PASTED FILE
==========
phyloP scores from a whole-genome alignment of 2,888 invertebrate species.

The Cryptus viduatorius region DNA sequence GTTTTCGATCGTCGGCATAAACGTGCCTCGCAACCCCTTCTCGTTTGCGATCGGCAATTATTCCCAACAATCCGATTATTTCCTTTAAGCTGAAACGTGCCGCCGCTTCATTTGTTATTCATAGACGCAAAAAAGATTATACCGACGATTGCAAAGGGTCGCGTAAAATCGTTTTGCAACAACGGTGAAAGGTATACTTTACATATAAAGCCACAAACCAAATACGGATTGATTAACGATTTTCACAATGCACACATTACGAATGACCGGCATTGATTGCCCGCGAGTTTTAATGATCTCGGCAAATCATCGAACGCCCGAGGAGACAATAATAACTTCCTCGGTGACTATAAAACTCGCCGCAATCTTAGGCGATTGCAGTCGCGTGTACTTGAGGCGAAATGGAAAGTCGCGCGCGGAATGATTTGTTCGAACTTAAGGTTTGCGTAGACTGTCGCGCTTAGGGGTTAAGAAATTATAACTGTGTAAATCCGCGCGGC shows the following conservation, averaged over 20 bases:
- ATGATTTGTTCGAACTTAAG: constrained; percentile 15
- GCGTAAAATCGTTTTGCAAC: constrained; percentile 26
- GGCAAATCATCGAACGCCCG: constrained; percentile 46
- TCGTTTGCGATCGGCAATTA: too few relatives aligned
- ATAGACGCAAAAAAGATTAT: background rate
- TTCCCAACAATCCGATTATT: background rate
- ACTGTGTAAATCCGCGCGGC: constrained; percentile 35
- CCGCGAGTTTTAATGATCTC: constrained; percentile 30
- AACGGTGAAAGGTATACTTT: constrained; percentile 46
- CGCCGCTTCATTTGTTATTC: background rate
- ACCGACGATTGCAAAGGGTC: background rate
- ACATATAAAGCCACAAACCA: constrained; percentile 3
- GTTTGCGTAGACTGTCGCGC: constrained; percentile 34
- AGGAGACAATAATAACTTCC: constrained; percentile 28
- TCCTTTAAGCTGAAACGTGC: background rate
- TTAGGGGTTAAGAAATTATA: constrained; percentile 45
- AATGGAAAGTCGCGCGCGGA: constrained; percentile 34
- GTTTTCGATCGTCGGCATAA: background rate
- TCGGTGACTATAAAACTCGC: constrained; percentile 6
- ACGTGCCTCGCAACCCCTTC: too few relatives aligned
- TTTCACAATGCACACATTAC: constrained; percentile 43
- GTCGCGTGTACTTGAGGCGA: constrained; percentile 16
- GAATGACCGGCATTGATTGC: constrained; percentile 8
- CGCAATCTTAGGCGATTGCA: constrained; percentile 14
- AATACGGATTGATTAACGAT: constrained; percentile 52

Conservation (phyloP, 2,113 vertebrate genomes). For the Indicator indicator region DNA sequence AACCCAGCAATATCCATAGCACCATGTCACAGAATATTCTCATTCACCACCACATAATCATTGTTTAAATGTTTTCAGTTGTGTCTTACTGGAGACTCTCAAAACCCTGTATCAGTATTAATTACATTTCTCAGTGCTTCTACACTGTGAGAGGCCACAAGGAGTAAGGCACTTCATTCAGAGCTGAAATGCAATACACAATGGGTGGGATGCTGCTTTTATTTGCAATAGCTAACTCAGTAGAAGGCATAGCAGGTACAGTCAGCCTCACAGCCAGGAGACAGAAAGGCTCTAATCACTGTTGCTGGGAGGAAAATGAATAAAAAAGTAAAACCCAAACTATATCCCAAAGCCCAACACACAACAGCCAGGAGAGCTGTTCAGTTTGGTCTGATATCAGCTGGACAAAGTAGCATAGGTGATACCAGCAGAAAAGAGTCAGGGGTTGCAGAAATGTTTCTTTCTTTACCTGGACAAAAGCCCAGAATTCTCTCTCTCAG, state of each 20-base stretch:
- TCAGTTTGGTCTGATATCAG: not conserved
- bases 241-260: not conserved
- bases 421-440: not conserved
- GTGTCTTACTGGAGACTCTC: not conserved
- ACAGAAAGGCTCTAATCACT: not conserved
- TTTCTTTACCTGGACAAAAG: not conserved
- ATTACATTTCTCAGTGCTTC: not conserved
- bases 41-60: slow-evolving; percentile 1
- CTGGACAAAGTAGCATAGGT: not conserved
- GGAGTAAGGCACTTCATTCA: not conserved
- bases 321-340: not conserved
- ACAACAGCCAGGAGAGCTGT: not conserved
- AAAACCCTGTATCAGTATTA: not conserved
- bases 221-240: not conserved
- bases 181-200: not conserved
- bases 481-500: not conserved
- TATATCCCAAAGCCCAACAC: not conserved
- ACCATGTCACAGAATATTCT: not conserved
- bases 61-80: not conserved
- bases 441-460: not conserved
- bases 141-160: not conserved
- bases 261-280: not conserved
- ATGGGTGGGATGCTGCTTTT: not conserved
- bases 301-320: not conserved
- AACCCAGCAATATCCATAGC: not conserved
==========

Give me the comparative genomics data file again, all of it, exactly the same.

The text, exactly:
phyloP scores from a whole-genome alignment of 2,888 invertebrate species.

The Cryptus viduatorius region DNA sequence GTTTTCGATCGTCGGCATAAACGTGCCTCGCAACCCCTTCTCGTTTGCGATCGGCAATTATTCCCAACAATCCGATTATTTCCTTTAAGCTGAAACGTGCCGCCGCTTCATTTGTTATTCATAGACGCAAAAAAGATTATACCGACGATTGCAAAGGGTCGCGTAAAATCGTTTTGCAACAACGGTGAAAGGTATACTTTACATATAAAGCCACAAACCAAATACGGATTGATTAACGATTTTCACAATGCACACATTACGAATGACCGGCATTGATTGCCCGCGAGTTTTAATGATCTCGGCAAATCATCGAACGCCCGAGGAGACAATAATAACTTCCTCGGTGACTATAAAACTCGCCGCAATCTTAGGCGATTGCAGTCGCGTGTACTTGAGGCGAAATGGAAAGTCGCGCGCGGAATGATTTGTTCGAACTTAAGGTTTGCGTAGACTGTCGCGCTTAGGGGTTAAGAAATTATAACTGTGTAAATCCGCGCGGC shows the following conservation, averaged over 20 bases:
- ATGATTTGTTCGAACTTAAG: constrained; percentile 15
- GCGTAAAATCGTTTTGCAAC: constrained; percentile 26
- GGCAAATCATCGAACGCCCG: constrained; percentile 46
- TCGTTTGCGATCGGCAATTA: too few relatives aligned
- ATAGACGCAAAAAAGATTAT: background rate
- TTCCCAACAATCCGATTATT: background rate
- ACTGTGTAAATCCGCGCGGC: constrained; percentile 35
- CCGCGAGTTTTAATGATCTC: constrained; percentile 30
- AACGGTGAAAGGTATACTTT: constrained; percentile 46
- CGCCGCTTCATTTGTTATTC: background rate
- ACCGACGATTGCAAAGGGTC: background rate
- ACATATAAAGCCACAAACCA: constrained; percentile 3
- GTTTGCGTAGACTGTCGCGC: constrained; percentile 34
- AGGAGACAATAATAACTTCC: constrained; percentile 28
- TCCTTTAAGCTGAAACGTGC: background rate
- TTAGGGGTTAAGAAATTATA: constrained; percentile 45
- AATGGAAAGTCGCGCGCGGA: constrained; percentile 34
- GTTTTCGATCGTCGGCATAA: background rate
- TCGGTGACTATAAAACTCGC: constrained; percentile 6
- ACGTGCCTCGCAACCCCTTC: too few relatives aligned
- TTTCACAATGCACACATTAC: constrained; percentile 43
- GTCGCGTGTACTTGAGGCGA: constrained; percentile 16
- GAATGACCGGCATTGATTGC: constrained; percentile 8
- CGCAATCTTAGGCGATTGCA: constrained; percentile 14
- AATACGGATTGATTAACGAT: constrained; percentile 52

Conservation (phyloP, 2,113 vertebrate genomes). For the Indicator indicator region DNA sequence AACCCAGCAATATCCATAGCACCATGTCACAGAATATTCTCATTCACCACCACATAATCATTGTTTAAATGTTTTCAGTTGTGTCTTACTGGAGACTCTCAAAACCCTGTATCAGTATTAATTACATTTCTCAGTGCTTCTACACTGTGAGAGGCCACAAGGAGTAAGGCACTTCATTCAGAGCTGAAATGCAATACACAATGGGTGGGATGCTGCTTTTATTTGCAATAGCTAACTCAGTAGAAGGCATAGCAGGTACAGTCAGCCTCACAGCCAGGAGACAGAAAGGCTCTAATCACTGTTGCTGGGAGGAAAATGAATAAAAAAGTAAAACCCAAACTATATCCCAAAGCCCAACACACAACAGCCAGGAGAGCTGTTCAGTTTGGTCTGATATCAGCTGGACAAAGTAGCATAGGTGATACCAGCAGAAAAGAGTCAGGGGTTGCAGAAATGTTTCTTTCTTTACCTGGACAAAAGCCCAGAATTCTCTCTCTCAG, state of each 20-base stretch:
- TCAGTTTGGTCTGATATCAG: not conserved
- bases 241-260: not conserved
- bases 421-440: not conserved
- GTGTCTTACTGGAGACTCTC: not conserved
- ACAGAAAGGCTCTAATCACT: not conserved
- TTTCTTTACCTGGACAAAAG: not conserved
- ATTACATTTCTCAGTGCTTC: not conserved
- bases 41-60: slow-evolving; percentile 1
- CTGGACAAAGTAGCATAGGT: not conserved
- GGAGTAAGGCACTTCATTCA: not conserved
- bases 321-340: not conserved
- ACAACAGCCAGGAGAGCTGT: not conserved
- AAAACCCTGTATCAGTATTA: not conserved
- bases 221-240: not conserved
- bases 181-200: not conserved
- bases 481-500: not conserved
- TATATCCCAAAGCCCAACAC: not conserved
- ACCATGTCACAGAATATTCT: not conserved
- bases 61-80: not conserved
- bases 441-460: not conserved
- bases 141-160: not conserved
- bases 261-280: not conserved
- ATGGGTGGGATGCTGCTTTT: not conserved
- bases 301-320: not conserved
- AACCCAGCAATATCCATAGC: not conserved